Whether you’re doing renovations on your property or you’re a part of a construction company building an entirely new structure, you will inevitably generate waste. Even the smallest construction project will generate too much waste for your local rubbish removal service to handle, prompting you to hire waste skips.
The typically large amount of rubbish any construction project generates is also one of the reasons you need to have a waste management plan in place. Site waste management plans (SWMPs) help reduce the amount of construction waste your building project produces by managing how materials can be reused, recycled or disposed of.
With the UK having generated 66.2 million tonnes of construction and demolition waste in 2016, a trend that has been continuously increasing since 2012, having SWMPs in place is vital, especially if you want to contribute to the zero (or, at least minimised) waste movement.
Apart from reducing waste, there are other reasons you should consider putting SWMPs in place in every construction project you’re undertaking:
- Complying with County Codes
Health and hazard codes in each city or county exist to protect people from being exposed to dangerous conditions. The rubbish generated during constructions projects can be toxic and/or safety hazards. With proper waste management, you can prevent situations in which your construction materials become hazardous for you, your workers or the other people residing and working in and around your site’s general area.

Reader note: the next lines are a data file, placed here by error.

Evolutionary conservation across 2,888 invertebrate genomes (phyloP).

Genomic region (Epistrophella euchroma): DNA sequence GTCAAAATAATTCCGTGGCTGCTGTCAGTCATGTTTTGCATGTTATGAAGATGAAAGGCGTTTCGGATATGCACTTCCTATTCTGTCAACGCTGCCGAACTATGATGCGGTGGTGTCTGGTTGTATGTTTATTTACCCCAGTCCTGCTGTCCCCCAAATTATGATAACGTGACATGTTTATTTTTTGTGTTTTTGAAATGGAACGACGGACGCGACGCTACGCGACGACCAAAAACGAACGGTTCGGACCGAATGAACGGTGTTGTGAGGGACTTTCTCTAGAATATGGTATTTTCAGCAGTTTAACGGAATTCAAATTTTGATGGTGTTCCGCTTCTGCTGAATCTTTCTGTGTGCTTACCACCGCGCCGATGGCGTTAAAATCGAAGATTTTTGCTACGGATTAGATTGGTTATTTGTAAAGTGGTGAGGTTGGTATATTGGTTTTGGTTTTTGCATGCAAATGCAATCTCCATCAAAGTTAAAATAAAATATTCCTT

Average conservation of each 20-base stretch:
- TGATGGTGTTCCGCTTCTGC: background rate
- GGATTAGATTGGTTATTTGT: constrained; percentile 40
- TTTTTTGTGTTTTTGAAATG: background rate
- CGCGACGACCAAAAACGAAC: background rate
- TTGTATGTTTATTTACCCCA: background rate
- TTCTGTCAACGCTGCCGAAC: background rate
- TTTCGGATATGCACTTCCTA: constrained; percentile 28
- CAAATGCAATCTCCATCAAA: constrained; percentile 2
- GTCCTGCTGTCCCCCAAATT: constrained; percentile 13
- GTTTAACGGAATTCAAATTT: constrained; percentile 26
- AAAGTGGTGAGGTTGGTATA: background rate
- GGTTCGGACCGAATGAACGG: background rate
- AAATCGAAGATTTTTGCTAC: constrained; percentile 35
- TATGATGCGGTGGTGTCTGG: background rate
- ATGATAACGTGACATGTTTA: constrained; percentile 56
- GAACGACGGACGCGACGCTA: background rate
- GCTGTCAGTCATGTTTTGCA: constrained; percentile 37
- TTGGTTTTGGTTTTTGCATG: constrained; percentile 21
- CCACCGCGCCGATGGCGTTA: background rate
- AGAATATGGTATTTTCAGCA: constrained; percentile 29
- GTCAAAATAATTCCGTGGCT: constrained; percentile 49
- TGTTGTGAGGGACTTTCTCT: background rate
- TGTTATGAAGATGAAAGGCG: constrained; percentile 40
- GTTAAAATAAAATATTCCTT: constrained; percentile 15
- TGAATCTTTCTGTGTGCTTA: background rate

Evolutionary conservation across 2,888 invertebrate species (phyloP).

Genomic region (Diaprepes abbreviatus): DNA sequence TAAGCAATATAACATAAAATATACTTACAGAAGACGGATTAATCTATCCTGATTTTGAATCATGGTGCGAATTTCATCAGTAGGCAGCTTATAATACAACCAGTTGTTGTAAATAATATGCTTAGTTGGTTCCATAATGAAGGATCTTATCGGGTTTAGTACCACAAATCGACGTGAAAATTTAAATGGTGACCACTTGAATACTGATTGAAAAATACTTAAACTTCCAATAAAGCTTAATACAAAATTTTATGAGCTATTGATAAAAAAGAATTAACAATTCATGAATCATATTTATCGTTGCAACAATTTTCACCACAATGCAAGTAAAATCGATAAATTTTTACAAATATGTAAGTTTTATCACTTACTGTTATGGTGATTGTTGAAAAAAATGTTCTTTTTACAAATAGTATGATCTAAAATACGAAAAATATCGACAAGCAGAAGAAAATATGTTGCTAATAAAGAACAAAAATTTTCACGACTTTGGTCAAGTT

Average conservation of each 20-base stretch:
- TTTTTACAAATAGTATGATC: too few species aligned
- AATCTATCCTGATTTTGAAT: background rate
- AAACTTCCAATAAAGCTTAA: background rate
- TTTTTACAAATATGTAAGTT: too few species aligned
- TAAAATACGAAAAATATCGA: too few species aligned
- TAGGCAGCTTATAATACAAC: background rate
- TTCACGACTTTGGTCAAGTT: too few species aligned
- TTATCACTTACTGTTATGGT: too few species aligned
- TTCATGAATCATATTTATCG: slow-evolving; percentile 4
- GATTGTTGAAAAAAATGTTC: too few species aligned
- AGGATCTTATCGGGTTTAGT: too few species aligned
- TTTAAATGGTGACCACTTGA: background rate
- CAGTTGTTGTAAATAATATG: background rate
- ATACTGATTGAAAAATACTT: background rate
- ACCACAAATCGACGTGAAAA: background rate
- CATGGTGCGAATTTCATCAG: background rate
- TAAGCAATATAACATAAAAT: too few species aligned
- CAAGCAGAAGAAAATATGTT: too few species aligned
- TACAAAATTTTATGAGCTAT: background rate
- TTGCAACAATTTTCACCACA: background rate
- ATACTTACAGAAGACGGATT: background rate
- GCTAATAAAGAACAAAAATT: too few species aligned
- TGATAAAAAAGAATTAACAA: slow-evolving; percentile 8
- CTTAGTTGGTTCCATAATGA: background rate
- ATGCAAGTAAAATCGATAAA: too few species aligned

- Protecting Yourself and Your Workers
Waste materials accumulating around your site can quickly compromise workers’ safety. To work effectively and safely, you need clear and workable spaces in which to move around and perform your job. The constant use of heavy equipment, like tractors, dump trucks and loaders while also having to navigate around piles of construction waste is an accident waiting to happen. If you have a solid SWMP in place, you can keep your worksite, especially in high-traffic areas, free from safety hazards stemming from construction waste.
Creating Your Waste Management Plans
From 2008 to 2013, the SWMP Regulation was compulsory, as such, there were guidelines that clients and contractors followed. The regulation, however, was repealed at the end of 2013, and efforts at SWMP are not only a responsible initiative.
If you want to create and enforce SWMP on your construction project, remember that it must:
- Identify the client, the principal contractor, the person or company responsible for dealing with waste and the person who drafted the SWMP.
- Describe the proposed construction work, including the site’s location, as well as the estimated cost of the project.
An SWMP should also have a description of each type of waste expected to be produced over the course of construction and the estimated quantity of each waste type. There must also be information on how each type of waste will be managed, such as through reusing, recycling, recovery or disposal.
Both the principal contractor and the project client should state that reasonable steps will be taken to ensure that the waste from the construction site will be dealt with and handled efficiently.
Effectively Manage Construction Waste with LKM Recycling
As one of the UK’s leading total waste management solutions companies, LKM Recycling is your partner for efficient and effective construction waste management. Whether you belong with a large enterprise or are a private resident with renovation projects on the way or are part of a small- to medium-sized business, our innovative waste management solutions are here to help you.
For more information on our services, contact us today.